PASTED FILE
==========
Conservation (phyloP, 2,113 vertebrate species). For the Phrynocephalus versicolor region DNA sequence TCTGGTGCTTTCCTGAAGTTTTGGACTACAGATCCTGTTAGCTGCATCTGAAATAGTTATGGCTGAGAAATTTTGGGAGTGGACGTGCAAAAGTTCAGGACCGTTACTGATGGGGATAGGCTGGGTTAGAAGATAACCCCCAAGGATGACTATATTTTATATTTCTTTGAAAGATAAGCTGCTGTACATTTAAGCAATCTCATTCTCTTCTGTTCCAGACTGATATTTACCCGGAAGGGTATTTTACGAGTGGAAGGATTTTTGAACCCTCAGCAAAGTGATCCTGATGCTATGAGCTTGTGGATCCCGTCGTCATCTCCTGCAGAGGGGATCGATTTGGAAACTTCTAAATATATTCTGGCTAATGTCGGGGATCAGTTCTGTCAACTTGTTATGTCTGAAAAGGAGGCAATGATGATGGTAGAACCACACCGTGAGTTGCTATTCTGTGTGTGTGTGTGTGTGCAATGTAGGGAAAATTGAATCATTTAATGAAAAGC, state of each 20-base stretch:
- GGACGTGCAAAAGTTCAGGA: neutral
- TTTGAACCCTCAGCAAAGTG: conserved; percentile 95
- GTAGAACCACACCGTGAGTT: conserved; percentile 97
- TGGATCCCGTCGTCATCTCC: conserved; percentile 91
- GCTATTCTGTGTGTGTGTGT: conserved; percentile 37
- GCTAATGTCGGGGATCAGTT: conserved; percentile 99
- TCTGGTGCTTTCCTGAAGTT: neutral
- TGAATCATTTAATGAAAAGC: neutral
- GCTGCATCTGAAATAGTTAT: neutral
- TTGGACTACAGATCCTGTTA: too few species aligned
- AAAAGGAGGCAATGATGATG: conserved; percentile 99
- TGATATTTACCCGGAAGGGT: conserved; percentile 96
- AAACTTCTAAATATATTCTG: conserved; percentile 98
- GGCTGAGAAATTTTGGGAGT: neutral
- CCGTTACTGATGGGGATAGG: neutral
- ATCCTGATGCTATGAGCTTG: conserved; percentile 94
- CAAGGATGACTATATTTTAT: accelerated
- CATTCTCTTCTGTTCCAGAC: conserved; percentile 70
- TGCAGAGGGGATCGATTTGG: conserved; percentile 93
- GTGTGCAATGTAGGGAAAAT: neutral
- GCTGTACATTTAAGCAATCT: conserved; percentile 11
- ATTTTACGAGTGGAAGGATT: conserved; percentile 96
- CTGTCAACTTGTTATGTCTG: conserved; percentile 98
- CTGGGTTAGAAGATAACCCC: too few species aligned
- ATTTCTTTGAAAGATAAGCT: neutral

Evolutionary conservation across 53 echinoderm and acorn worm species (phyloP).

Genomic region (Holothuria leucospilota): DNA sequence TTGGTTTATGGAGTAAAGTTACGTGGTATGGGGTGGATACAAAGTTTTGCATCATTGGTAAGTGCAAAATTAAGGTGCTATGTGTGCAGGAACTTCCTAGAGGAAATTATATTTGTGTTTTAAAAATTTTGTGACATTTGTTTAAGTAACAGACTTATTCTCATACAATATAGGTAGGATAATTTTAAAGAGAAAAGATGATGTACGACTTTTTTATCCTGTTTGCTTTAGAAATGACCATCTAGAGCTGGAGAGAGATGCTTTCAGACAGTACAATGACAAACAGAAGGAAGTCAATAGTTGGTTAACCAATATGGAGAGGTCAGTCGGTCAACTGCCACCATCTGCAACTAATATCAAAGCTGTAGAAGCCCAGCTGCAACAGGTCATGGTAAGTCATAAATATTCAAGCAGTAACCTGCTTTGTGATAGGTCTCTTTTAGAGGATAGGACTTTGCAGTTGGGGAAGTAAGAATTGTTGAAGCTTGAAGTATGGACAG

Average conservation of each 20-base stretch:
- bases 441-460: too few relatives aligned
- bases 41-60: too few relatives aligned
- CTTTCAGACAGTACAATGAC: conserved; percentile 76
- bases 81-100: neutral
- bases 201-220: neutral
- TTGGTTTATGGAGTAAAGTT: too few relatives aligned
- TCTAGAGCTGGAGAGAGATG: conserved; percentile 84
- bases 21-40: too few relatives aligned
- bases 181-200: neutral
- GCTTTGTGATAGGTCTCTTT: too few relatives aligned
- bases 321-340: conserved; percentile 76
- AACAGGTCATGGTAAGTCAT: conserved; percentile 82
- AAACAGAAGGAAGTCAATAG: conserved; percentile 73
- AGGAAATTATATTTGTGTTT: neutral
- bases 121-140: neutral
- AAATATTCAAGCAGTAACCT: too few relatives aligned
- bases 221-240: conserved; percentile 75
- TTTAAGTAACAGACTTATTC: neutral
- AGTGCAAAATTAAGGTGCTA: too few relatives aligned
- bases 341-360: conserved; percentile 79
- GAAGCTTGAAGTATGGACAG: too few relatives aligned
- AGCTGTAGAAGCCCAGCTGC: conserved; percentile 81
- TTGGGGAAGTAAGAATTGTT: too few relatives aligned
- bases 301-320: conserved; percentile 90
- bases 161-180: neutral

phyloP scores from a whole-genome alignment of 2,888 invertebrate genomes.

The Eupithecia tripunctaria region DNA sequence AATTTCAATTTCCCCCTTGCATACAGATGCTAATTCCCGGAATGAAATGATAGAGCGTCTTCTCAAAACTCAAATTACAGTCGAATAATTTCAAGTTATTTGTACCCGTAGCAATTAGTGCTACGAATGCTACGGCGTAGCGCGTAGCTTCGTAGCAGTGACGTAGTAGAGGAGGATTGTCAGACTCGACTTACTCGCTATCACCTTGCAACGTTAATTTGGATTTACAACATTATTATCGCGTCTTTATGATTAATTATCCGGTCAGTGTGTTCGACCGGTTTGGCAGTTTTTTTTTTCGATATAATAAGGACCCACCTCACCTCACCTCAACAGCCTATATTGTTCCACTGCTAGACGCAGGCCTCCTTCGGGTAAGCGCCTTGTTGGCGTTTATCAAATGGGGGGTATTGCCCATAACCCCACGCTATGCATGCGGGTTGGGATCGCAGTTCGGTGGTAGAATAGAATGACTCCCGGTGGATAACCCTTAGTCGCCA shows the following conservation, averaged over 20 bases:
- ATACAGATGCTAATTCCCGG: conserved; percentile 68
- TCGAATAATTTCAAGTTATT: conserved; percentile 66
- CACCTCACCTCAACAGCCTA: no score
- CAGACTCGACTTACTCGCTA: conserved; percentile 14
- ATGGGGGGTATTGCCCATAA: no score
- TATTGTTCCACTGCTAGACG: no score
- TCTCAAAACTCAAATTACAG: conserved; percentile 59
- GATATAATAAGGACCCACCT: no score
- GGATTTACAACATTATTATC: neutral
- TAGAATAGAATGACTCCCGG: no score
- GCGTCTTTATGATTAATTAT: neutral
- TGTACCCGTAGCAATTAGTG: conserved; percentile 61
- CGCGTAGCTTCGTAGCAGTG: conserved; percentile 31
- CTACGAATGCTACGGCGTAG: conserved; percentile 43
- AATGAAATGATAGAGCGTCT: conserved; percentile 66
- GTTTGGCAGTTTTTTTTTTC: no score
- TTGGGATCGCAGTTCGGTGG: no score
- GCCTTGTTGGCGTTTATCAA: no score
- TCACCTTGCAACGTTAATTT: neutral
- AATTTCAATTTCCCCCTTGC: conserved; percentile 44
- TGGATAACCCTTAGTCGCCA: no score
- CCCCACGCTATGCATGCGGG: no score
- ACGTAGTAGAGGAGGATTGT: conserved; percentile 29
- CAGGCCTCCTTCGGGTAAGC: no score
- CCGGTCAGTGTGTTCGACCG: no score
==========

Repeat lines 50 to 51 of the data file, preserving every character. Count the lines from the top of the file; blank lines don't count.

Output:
- GAAGCTTGAAGTATGGACAG: too few relatives aligned
- AGCTGTAGAAGCCCAGCTGC: conserved; percentile 81